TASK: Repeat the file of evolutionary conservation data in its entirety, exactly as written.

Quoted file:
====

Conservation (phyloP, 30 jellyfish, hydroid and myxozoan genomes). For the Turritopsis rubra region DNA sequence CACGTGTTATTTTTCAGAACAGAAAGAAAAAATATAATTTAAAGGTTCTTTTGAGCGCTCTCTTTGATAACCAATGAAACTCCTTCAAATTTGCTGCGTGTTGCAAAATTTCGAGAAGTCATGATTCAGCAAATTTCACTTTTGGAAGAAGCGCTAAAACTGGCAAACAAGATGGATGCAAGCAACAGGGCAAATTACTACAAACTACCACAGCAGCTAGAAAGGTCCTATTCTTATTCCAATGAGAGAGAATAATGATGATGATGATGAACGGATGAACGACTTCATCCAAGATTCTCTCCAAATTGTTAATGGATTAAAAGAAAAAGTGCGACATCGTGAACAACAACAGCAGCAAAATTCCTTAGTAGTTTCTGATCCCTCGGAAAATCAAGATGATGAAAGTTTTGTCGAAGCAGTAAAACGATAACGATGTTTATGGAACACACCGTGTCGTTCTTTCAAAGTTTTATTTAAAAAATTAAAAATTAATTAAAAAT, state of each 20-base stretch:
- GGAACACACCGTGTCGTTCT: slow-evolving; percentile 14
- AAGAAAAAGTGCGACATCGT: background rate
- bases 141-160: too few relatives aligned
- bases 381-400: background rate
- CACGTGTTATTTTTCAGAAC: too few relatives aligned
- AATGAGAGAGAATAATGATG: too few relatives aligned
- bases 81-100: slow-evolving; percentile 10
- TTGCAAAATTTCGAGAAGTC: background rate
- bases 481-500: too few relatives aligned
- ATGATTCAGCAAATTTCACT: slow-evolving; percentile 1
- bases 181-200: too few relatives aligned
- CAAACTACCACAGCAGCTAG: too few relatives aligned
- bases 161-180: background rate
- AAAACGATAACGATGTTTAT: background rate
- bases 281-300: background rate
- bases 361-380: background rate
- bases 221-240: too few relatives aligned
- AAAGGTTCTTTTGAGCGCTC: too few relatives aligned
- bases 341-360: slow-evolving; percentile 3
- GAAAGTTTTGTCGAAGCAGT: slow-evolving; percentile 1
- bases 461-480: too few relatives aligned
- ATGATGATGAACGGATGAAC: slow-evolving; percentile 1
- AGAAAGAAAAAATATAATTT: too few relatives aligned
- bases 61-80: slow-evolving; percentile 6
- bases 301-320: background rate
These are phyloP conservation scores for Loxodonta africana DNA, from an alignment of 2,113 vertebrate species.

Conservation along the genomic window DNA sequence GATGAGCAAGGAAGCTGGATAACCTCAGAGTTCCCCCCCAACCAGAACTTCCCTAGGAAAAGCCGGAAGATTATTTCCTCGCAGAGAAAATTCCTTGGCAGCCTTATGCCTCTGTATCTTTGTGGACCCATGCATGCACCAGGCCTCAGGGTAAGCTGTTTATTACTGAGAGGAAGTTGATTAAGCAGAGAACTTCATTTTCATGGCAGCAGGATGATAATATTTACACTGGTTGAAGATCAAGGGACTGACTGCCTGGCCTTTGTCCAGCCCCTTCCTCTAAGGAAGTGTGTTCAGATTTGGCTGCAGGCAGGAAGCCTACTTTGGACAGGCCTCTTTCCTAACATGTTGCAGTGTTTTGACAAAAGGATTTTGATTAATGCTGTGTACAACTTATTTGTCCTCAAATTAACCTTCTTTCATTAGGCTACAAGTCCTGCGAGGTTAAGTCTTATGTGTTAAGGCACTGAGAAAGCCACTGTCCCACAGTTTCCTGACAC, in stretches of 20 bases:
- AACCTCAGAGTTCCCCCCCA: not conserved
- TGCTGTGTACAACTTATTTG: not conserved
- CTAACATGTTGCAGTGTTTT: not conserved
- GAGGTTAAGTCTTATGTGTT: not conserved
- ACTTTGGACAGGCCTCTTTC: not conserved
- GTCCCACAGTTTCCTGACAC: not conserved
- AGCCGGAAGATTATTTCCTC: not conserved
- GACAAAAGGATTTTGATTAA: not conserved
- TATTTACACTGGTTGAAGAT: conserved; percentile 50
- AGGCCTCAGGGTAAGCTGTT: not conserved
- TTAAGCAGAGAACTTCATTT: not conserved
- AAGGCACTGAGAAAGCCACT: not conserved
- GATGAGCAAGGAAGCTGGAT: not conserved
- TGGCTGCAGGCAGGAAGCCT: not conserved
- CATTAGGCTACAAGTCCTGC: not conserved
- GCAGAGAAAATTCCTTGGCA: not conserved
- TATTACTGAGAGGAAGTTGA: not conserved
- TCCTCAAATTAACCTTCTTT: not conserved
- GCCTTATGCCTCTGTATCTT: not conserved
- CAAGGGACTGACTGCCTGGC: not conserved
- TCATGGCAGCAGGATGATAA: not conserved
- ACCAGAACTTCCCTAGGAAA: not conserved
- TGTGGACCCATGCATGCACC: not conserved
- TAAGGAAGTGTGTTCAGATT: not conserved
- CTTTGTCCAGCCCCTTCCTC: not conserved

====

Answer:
Conservation (phyloP, 30 jellyfish, hydroid and myxozoan genomes). For the Turritopsis rubra region DNA sequence CACGTGTTATTTTTCAGAACAGAAAGAAAAAATATAATTTAAAGGTTCTTTTGAGCGCTCTCTTTGATAACCAATGAAACTCCTTCAAATTTGCTGCGTGTTGCAAAATTTCGAGAAGTCATGATTCAGCAAATTTCACTTTTGGAAGAAGCGCTAAAACTGGCAAACAAGATGGATGCAAGCAACAGGGCAAATTACTACAAACTACCACAGCAGCTAGAAAGGTCCTATTCTTATTCCAATGAGAGAGAATAATGATGATGATGATGAACGGATGAACGACTTCATCCAAGATTCTCTCCAAATTGTTAATGGATTAAAAGAAAAAGTGCGACATCGTGAACAACAACAGCAGCAAAATTCCTTAGTAGTTTCTGATCCCTCGGAAAATCAAGATGATGAAAGTTTTGTCGAAGCAGTAAAACGATAACGATGTTTATGGAACACACCGTGTCGTTCTTTCAAAGTTTTATTTAAAAAATTAAAAATTAATTAAAAAT, state of each 20-base stretch:
- GGAACACACCGTGTCGTTCT: slow-evolving; percentile 14
- AAGAAAAAGTGCGACATCGT: background rate
- bases 141-160: too few relatives aligned
- bases 381-400: background rate
- CACGTGTTATTTTTCAGAAC: too few relatives aligned
- AATGAGAGAGAATAATGATG: too few relatives aligned
- bases 81-100: slow-evolving; percentile 10
- TTGCAAAATTTCGAGAAGTC: background rate
- bases 481-500: too few relatives aligned
- ATGATTCAGCAAATTTCACT: slow-evolving; percentile 1
- bases 181-200: too few relatives aligned
- CAAACTACCACAGCAGCTAG: too few relatives aligned
- bases 161-180: background rate
- AAAACGATAACGATGTTTAT: background rate
- bases 281-300: background rate
- bases 361-380: background rate
- bases 221-240: too few relatives aligned
- AAAGGTTCTTTTGAGCGCTC: too few relatives aligned
- bases 341-360: slow-evolving; percentile 3
- GAAAGTTTTGTCGAAGCAGT: slow-evolving; percentile 1
- bases 461-480: too few relatives aligned
- ATGATGATGAACGGATGAAC: slow-evolving; percentile 1
- AGAAAGAAAAAATATAATTT: too few relatives aligned
- bases 61-80: slow-evolving; percentile 6
- bases 301-320: background rate
These are phyloP conservation scores for Loxodonta africana DNA, from an alignment of 2,113 vertebrate species.

Conservation along the genomic window DNA sequence GATGAGCAAGGAAGCTGGATAACCTCAGAGTTCCCCCCCAACCAGAACTTCCCTAGGAAAAGCCGGAAGATTATTTCCTCGCAGAGAAAATTCCTTGGCAGCCTTATGCCTCTGTATCTTTGTGGACCCATGCATGCACCAGGCCTCAGGGTAAGCTGTTTATTACTGAGAGGAAGTTGATTAAGCAGAGAACTTCATTTTCATGGCAGCAGGATGATAATATTTACACTGGTTGAAGATCAAGGGACTGACTGCCTGGCCTTTGTCCAGCCCCTTCCTCTAAGGAAGTGTGTTCAGATTTGGCTGCAGGCAGGAAGCCTACTTTGGACAGGCCTCTTTCCTAACATGTTGCAGTGTTTTGACAAAAGGATTTTGATTAATGCTGTGTACAACTTATTTGTCCTCAAATTAACCTTCTTTCATTAGGCTACAAGTCCTGCGAGGTTAAGTCTTATGTGTTAAGGCACTGAGAAAGCCACTGTCCCACAGTTTCCTGACAC, in stretches of 20 bases:
- AACCTCAGAGTTCCCCCCCA: not conserved
- TGCTGTGTACAACTTATTTG: not conserved
- CTAACATGTTGCAGTGTTTT: not conserved
- GAGGTTAAGTCTTATGTGTT: not conserved
- ACTTTGGACAGGCCTCTTTC: not conserved
- GTCCCACAGTTTCCTGACAC: not conserved
- AGCCGGAAGATTATTTCCTC: not conserved
- GACAAAAGGATTTTGATTAA: not conserved
- TATTTACACTGGTTGAAGAT: conserved; percentile 50
- AGGCCTCAGGGTAAGCTGTT: not conserved
- TTAAGCAGAGAACTTCATTT: not conserved
- AAGGCACTGAGAAAGCCACT: not conserved
- GATGAGCAAGGAAGCTGGAT: not conserved
- TGGCTGCAGGCAGGAAGCCT: not conserved
- CATTAGGCTACAAGTCCTGC: not conserved
- GCAGAGAAAATTCCTTGGCA: not conserved
- TATTACTGAGAGGAAGTTGA: not conserved
- TCCTCAAATTAACCTTCTTT: not conserved
- GCCTTATGCCTCTGTATCTT: not conserved
- CAAGGGACTGACTGCCTGGC: not conserved
- TCATGGCAGCAGGATGATAA: not conserved
- ACCAGAACTTCCCTAGGAAA: not conserved
- TGTGGACCCATGCATGCACC: not conserved
- TAAGGAAGTGTGTTCAGATT: not conserved
- CTTTGTCCAGCCCCTTCCTC: not conserved